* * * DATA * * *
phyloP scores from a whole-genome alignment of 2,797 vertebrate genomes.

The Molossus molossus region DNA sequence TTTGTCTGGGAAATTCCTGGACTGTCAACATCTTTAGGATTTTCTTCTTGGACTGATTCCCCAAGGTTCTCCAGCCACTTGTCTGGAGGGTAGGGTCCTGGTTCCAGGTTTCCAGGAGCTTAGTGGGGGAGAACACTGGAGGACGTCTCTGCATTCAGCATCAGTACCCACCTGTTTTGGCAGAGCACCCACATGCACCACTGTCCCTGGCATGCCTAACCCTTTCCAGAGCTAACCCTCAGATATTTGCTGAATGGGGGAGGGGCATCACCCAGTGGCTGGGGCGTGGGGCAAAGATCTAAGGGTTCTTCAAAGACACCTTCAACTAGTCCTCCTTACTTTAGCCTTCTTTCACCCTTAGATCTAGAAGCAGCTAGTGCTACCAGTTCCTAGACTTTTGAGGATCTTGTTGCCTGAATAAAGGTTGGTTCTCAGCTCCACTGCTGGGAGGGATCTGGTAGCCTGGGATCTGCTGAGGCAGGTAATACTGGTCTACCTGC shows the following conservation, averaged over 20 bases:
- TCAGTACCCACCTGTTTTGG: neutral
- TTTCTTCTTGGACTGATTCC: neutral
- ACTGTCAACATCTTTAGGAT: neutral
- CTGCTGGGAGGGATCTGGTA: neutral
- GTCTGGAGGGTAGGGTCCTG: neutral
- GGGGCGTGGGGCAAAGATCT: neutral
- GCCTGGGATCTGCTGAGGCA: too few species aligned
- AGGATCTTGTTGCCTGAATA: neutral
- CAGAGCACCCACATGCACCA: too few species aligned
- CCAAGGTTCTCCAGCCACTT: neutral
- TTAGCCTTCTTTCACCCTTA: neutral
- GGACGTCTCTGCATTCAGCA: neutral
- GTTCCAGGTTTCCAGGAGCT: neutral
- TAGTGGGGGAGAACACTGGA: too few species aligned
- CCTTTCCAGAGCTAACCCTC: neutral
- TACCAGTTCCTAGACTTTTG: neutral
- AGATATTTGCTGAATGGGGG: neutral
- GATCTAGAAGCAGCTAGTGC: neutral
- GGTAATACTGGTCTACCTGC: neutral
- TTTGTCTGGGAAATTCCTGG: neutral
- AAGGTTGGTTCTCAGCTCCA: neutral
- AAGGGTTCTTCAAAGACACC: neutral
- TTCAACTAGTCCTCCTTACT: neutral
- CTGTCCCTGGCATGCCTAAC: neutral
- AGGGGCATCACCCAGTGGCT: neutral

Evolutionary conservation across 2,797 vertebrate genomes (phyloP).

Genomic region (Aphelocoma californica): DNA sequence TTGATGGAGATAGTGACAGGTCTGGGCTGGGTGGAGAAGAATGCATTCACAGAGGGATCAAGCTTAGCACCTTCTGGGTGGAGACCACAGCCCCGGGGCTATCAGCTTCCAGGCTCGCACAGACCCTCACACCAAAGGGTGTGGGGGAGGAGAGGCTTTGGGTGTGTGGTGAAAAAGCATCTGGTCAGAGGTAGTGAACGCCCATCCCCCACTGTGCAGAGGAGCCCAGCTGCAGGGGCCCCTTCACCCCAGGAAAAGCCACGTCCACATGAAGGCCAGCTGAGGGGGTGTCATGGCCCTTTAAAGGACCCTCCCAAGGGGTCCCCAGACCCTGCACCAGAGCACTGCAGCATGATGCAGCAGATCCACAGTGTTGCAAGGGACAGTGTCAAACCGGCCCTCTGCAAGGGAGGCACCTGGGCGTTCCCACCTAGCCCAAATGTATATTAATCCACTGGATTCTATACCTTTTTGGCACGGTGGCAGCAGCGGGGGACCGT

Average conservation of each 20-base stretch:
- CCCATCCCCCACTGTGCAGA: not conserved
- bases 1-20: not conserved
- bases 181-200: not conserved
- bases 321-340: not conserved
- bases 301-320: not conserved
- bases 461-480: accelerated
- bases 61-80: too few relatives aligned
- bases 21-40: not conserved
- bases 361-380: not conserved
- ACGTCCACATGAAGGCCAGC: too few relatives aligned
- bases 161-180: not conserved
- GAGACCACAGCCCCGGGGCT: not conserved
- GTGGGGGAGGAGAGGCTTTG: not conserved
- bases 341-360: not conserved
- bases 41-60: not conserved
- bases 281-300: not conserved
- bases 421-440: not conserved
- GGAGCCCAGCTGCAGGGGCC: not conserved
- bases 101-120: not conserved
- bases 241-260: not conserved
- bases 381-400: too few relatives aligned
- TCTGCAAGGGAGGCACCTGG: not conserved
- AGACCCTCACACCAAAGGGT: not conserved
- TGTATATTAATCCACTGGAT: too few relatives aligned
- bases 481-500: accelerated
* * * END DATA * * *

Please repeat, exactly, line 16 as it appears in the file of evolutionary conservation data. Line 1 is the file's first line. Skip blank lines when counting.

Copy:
- TAGTGGGGGAGAACACTGGA: too few species aligned